The First Husband, on shelves May 12, starts on the eve of Annie Adam's 32nd birthday. The LA-based travel writer loves her career and living with her boyfriend of five years, Nick, the man she thinks she's going to marry. Nick shatters that plan by initiating a break and moving out, and a lovesick Annie ends up meeting Griffin, a lighthearted and loving chef who soon knows Annie's the one he wants to marry. Annie says yes, and finds herself living in a small town in Massachusetts unsure if this married life, or her husband, is right for her. I spoke with the author Laura Dave — whose first two novels have been optioned by Reese Witherspoon and Jennifer Aniston respectively — about how she hopes readers will relate to her message, and got her thoughts on another book-to-rom-com, Something Borrowed.
TrèsSugar: Annie, the main character, struggles to accept a quieter, simple life with a husband in a small town. What do you think are the pros and cons of "settling down?"
Laura Dave: Often this idea of freedom we all play with, the idea we have every opportunity, ends up making us feel less free and more stressed. We have so many options now; we feel like we can't make any good decision. When things get quiet in Annie's life, she has to contend with herself. We don't have to do that when we're running to the next big thing all the time. In that quiet, at first it is difficult, but then it moves her closer to someone she really felt like she is. If we're lucky, that can be what happens. The book has some traditional messages, but really I tried to show it's less about which guy she was going to pick, and more about which Annie she was going to pick. One Annie was always looking to escape, for excitement and the next adventure. The other Annie is figuring out how to be present in her own life and accept herself.
TS: Do you think that struggle applies to most young adults today? Is it harder to settle down and feel satisfied?
LD: With our grandparents' generation, you got married, you did this, you did that; there was one traditional path. Now, it's a lot better, there are many paths. But the flip side of that is that it's really hard to choose, I think, and not feel like you're looking at all the closing doors once you choose.
TS: Your main character Annie realized that her dreams have changed. Do you think most women's dreams evolve as they get older? Have yours?
LD: Things can change often. And often unhappiness can get wrapped up in a feeling attached to the idea of how things are supposed to be. And if we step outside of that, we realize what's actually happening can be far more interesting than the plans we made for ourselves. Especially when you're young, you have a paper-perfect idea of your life, and often that doesn't fit with what feels good. Getting older, if you're lucky, is not about embracing harder the paper version, but letting go and letting yourself have the life that feels good.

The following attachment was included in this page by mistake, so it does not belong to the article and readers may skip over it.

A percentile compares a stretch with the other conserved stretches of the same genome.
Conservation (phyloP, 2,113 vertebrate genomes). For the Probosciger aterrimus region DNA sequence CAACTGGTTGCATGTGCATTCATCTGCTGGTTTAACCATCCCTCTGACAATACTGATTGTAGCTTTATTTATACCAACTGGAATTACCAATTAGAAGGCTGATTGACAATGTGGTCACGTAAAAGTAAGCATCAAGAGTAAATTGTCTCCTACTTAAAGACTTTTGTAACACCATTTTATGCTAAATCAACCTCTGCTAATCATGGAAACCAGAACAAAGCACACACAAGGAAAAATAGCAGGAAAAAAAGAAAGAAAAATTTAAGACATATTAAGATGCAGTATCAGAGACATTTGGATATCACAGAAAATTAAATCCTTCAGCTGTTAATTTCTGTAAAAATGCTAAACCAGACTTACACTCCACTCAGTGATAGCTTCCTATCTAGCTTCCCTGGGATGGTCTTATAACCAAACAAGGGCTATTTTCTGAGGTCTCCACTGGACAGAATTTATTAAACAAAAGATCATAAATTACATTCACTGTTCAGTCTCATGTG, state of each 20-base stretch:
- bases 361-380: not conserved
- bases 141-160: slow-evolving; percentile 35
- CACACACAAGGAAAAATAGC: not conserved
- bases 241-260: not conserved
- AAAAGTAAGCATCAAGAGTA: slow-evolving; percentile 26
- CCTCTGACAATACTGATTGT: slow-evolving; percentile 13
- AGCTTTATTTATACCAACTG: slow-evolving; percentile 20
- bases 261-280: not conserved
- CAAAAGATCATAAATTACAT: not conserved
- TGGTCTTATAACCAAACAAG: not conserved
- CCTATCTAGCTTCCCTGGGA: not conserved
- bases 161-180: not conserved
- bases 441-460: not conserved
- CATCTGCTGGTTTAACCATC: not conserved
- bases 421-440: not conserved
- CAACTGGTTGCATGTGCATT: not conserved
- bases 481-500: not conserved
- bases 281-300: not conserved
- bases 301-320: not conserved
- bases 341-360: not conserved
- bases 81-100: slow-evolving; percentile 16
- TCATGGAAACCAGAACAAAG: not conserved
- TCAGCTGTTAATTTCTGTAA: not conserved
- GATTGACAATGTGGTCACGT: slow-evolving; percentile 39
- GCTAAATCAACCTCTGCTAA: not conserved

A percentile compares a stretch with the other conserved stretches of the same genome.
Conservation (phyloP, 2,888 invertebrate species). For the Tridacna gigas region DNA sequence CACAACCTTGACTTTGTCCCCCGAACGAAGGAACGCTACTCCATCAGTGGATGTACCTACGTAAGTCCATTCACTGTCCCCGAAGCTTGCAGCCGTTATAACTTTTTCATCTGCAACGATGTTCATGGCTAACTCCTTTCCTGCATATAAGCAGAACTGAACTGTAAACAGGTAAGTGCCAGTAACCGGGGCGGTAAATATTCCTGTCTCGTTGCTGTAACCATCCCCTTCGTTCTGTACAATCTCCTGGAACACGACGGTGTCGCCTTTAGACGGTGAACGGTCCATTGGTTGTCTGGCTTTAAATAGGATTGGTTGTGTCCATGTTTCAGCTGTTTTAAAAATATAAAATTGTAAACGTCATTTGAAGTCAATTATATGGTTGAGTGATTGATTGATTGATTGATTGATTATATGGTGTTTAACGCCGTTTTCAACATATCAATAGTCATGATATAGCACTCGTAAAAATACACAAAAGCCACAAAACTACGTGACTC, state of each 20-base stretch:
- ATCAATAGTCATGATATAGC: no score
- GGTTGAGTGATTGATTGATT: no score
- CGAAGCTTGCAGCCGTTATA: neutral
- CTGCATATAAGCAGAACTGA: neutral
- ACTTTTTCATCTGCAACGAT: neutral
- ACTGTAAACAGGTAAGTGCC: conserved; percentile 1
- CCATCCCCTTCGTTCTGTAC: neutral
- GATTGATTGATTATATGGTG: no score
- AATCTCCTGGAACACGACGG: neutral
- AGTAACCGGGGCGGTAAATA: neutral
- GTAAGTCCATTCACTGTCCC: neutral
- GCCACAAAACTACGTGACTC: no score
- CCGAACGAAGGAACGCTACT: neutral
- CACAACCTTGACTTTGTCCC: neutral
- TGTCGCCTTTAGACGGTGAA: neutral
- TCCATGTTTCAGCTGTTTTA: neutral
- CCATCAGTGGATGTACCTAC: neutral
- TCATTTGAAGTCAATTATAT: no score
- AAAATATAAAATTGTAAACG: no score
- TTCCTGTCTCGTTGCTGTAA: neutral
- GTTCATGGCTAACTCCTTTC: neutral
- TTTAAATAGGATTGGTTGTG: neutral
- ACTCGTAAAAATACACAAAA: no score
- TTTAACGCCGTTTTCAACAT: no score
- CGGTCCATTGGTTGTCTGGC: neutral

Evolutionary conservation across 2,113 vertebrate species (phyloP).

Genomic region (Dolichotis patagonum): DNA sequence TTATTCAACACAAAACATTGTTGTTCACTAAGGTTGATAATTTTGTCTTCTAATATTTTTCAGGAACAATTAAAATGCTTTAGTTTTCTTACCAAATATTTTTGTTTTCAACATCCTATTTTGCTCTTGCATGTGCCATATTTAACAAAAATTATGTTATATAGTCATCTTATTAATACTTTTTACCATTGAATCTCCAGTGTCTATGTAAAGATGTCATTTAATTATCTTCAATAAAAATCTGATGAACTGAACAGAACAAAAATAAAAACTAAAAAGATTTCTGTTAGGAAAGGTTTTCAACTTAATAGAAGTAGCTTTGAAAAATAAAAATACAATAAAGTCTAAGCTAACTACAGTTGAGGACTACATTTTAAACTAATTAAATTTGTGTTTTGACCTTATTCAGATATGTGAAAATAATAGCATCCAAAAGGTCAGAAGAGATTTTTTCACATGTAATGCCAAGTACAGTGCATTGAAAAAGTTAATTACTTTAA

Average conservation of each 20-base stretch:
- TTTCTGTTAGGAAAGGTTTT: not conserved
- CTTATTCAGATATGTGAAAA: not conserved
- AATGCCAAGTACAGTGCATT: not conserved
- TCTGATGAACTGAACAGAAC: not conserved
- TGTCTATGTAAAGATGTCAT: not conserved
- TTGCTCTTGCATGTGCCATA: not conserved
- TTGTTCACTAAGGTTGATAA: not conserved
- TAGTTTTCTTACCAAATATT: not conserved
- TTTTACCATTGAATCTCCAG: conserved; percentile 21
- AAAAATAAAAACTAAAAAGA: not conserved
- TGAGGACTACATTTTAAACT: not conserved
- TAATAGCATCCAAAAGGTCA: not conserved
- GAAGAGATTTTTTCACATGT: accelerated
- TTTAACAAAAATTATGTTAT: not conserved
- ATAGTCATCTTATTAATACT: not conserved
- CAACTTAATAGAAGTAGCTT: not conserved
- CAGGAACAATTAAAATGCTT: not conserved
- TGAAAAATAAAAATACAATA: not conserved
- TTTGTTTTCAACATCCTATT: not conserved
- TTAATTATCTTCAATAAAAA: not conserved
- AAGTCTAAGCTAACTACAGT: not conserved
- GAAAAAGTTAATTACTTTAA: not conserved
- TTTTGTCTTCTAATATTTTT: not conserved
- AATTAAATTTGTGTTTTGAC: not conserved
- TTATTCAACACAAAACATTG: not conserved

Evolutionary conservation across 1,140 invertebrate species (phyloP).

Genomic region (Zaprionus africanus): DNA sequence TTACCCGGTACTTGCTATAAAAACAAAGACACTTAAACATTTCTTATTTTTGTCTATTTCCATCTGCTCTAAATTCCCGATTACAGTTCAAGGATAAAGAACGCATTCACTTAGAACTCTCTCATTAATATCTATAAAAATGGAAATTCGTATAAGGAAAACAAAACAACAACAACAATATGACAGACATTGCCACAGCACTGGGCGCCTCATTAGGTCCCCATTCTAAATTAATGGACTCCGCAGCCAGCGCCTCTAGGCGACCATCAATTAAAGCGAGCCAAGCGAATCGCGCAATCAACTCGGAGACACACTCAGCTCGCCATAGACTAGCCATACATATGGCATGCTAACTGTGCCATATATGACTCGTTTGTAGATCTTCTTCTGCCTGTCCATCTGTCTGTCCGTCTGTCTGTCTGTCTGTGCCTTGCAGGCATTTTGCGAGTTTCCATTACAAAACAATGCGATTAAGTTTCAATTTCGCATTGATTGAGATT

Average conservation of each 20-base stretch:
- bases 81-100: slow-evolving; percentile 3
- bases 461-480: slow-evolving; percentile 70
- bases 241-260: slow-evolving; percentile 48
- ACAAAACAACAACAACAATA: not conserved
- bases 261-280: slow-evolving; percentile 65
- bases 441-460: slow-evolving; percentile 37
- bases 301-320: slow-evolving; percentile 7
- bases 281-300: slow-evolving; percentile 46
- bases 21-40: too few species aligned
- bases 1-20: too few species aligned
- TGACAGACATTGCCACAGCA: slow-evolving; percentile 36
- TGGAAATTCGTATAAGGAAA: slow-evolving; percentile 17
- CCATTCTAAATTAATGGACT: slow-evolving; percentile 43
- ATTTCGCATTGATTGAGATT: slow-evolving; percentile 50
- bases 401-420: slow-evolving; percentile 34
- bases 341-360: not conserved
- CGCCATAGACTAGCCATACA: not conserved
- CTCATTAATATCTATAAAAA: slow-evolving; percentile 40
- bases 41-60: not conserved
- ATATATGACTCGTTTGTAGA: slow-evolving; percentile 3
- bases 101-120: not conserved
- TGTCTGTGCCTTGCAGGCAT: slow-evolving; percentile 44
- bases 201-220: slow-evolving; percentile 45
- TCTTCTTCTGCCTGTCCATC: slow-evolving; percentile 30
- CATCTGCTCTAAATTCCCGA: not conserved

TS: People always say "you know when you know." Do you think that's true, or can we have multiple loves at the same time, like Annie seems to?
LD: I don't think you know when you know. You can be at a friend's wedding, and they'll say, "I knew right from the start." And you'll think, "Really? Because I was there at the start and she did not." Just how friends you've known for 20 years take on different meanings as you know them longer and understand them more deeply, so is the case with love. At its best it's that sense of discovery, the sense that I love you more every day.
TS: What's the status of your first two books, London is the Best City in America and The Divorce Party? Are they being made in to movies? Find out her answer when you keep reading.
LD: The first book was bought by Reese Witherspoon and The Divorce Party by Jennifer Aniston — that one is in active development.
TS: Did you see Something Borrowed? Why do you think it didn't do well with critics?
LD: The reviews don't seem to match up with my theater; people were applauding! And I think people who read the book really enjoyed it. Kate Hudson was in that terrible Bride Wars movie, so maybe that got carried over in some people's minds.
In the process of making a film, every character has to be so likable for things to move forward. But as soon as you do that, the critics say "No one was nuanced!" And it's not like that for guy movies. Jim Carrey in the beginning of Liar Liar was such a jerk, his evolution could be to someone who was kinder. For women, she's always nice, but needs to learn how to be nicer to herself. As soon as you do something more complicated than that, everyone has all these ideas about it.